1283 Blueline Rd. Box 587
Simcoe, Ontario, Canada N3Y 4N5
The Simcoe Campus of the University of Guelph, Department of Plant Agriculture has 86.8 hectares of land on the edge of the highly productive Norfolk sand plain in the central Erie region. Its mission is to help strengthen the fruit and vegetable industries in the potentially highly productive
Simcoe operates research programs covering vegetables, fruits, and various alternative crops for the sandy tobacco soils of the area. The ratio of research input is about 70 % vegetables and 30 % fruit, which reflects the approximate distribution of horticultural production in the Lake Erie counties.
Latitude 42 ° 51'N; Longitude 80 ° 16'W; Elevation 240.5 meters (above mean sea level).
Soils: Norfolk sand plain (course sand and sandy loam)
Southern Ontario's soil and climate make this area in many respects the most suitable in Canada for horticultural crops. This is particularly true in the southwest region where over 50 % of Canada's Class 1 land is located.
Norfolk county, location of the Simcoe Campus, is one of the most southerly counties of Canada. Most of the county is well-drained naturally by streams which flow southward into Lake Erie. Traditional crops of the area have been tobacco, apples, small fruits, market vegetables and canning crops. Sand or sandy-loam soils make up about two-thirds of the total land area with the balance tending toward loam, clay loam and clay.
The weather station at Simcoe is on the campus 10 kilometers north of Lake Erie. The experiment station's hourly readings of temperature, precipitation and wind have been maintained since January 1962. Prior to 1988, weather data was collected at Simcoe by both manned and automated stations by the Atmospheric Environment Service.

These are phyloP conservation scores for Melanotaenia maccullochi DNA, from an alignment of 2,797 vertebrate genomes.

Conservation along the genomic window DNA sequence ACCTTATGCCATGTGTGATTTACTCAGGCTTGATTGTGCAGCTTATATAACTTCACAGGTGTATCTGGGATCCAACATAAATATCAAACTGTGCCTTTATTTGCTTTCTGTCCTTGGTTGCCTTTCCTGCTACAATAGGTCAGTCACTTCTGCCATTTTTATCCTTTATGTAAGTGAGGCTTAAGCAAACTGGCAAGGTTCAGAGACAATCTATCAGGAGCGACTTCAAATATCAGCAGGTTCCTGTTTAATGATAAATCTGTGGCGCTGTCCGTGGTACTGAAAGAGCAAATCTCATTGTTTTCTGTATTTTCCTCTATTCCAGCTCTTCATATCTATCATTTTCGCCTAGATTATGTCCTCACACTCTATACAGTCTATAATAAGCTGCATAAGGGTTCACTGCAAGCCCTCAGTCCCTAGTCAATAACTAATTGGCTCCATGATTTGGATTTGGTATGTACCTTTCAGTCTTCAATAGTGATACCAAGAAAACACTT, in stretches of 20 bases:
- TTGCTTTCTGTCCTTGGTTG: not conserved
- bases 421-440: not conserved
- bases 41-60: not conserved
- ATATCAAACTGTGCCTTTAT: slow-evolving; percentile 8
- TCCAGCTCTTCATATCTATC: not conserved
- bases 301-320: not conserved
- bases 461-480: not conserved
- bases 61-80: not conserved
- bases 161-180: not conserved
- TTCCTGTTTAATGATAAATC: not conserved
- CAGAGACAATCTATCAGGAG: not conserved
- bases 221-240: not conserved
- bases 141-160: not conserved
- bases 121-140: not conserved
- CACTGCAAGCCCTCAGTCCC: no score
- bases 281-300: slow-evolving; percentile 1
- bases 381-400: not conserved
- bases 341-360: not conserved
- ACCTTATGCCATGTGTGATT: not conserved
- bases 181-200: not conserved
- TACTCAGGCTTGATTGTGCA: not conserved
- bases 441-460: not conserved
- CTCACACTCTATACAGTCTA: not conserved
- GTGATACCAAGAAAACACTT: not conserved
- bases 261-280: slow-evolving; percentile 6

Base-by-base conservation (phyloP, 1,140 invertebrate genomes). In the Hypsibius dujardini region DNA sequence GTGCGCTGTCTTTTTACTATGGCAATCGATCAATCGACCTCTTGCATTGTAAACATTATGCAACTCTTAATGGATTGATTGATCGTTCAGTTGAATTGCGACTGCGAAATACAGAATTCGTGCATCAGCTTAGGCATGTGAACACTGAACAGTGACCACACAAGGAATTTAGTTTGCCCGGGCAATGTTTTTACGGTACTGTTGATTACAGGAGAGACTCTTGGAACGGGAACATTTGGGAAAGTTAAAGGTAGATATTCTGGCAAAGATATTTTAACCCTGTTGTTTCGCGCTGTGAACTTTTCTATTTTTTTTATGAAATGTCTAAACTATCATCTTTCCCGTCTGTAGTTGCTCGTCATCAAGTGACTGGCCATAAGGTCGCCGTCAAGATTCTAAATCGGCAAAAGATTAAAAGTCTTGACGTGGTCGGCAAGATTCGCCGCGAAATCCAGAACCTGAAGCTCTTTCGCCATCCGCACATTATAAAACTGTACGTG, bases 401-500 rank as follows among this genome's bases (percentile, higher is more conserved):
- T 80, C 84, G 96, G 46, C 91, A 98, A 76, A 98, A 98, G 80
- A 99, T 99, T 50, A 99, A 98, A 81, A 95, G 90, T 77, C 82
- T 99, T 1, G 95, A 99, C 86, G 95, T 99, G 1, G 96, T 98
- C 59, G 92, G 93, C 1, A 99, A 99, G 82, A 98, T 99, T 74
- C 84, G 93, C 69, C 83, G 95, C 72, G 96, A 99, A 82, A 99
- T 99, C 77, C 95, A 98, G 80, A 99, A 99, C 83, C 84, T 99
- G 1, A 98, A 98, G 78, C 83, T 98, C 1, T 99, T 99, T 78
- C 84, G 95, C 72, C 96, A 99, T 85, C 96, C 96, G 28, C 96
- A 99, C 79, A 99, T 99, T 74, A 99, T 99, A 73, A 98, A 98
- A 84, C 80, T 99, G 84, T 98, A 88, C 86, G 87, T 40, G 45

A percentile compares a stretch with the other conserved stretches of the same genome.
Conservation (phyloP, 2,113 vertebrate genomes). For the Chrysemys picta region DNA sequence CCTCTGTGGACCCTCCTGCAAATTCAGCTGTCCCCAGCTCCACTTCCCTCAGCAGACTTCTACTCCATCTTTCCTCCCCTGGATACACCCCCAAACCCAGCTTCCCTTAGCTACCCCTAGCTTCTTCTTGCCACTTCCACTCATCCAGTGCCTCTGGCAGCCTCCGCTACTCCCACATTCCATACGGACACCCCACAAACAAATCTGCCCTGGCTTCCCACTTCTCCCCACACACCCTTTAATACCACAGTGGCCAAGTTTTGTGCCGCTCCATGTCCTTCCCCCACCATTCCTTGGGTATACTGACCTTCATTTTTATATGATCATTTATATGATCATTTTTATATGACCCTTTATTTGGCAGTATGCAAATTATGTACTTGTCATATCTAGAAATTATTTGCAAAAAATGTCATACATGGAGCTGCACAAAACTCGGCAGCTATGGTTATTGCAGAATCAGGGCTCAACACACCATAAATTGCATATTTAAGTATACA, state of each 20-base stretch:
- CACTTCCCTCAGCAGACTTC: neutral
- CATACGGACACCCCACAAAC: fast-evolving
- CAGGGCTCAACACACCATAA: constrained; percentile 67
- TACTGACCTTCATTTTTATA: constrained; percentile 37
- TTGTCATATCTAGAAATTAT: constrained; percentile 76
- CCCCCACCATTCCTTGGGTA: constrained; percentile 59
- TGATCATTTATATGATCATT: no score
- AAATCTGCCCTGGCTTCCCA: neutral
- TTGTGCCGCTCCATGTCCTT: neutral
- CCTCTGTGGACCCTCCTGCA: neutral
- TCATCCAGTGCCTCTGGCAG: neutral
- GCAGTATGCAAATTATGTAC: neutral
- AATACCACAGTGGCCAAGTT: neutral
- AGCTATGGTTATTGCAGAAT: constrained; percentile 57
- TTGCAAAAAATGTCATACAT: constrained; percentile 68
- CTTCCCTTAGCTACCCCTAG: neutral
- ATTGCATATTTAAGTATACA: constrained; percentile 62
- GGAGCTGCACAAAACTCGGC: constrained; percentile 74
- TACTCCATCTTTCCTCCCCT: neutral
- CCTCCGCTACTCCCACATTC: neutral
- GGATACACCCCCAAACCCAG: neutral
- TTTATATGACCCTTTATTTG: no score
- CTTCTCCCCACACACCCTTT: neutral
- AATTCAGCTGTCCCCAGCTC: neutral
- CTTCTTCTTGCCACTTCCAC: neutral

Subsequent to the closure of the manned station in Dec 1987, OMAFRA established in August 1988 an automated station based on a Campbell Scientific CR-21X data logger to provide weather data for scientific research purposes. Data are recorded with hourly averages saved and daily summaries calculated.
Simcoe has a range of four outer-connected heated glasshouses covering 670 m² and a greenhouse-headroom/ propagating area. There are also four Conviron E15 Chambers with a growth area of 1.4 m² each, with CMP4000 controllers connected to a central host computer for controlled environment studies. Installed in 1996, they are equipped with a high light package in addition to base features.
Wally Andres - email@example.com
The Simcoe Experiment Station has a unit of six cold storages with an approximate capacity of 90 m³. One of these is permantly assigned to seed storage, and another is equiped with a Filacell unit for storing leafy products at high humidity.
Wally Andres - firstname.lastname@example.org
- Breeding and Management of Berry Crops
- Apple Physiology and Management
- Vegetable Weed Management
- Vegetable Production and Physiology
- Alternative Crops
The berry crop program breeds conventional fresh-market and day-neutral strawberries for both the fresh and processing markets and to extend the fruiting season. Management studies seek to reduce inputs, develop integrated pest management practices and work to introduce extended season technologies. New varieties are trialed for the industry and new berry crops are introduced. This program is enhanced by the use of an extensive collection of wild strawberry accessions from throughout Ontario.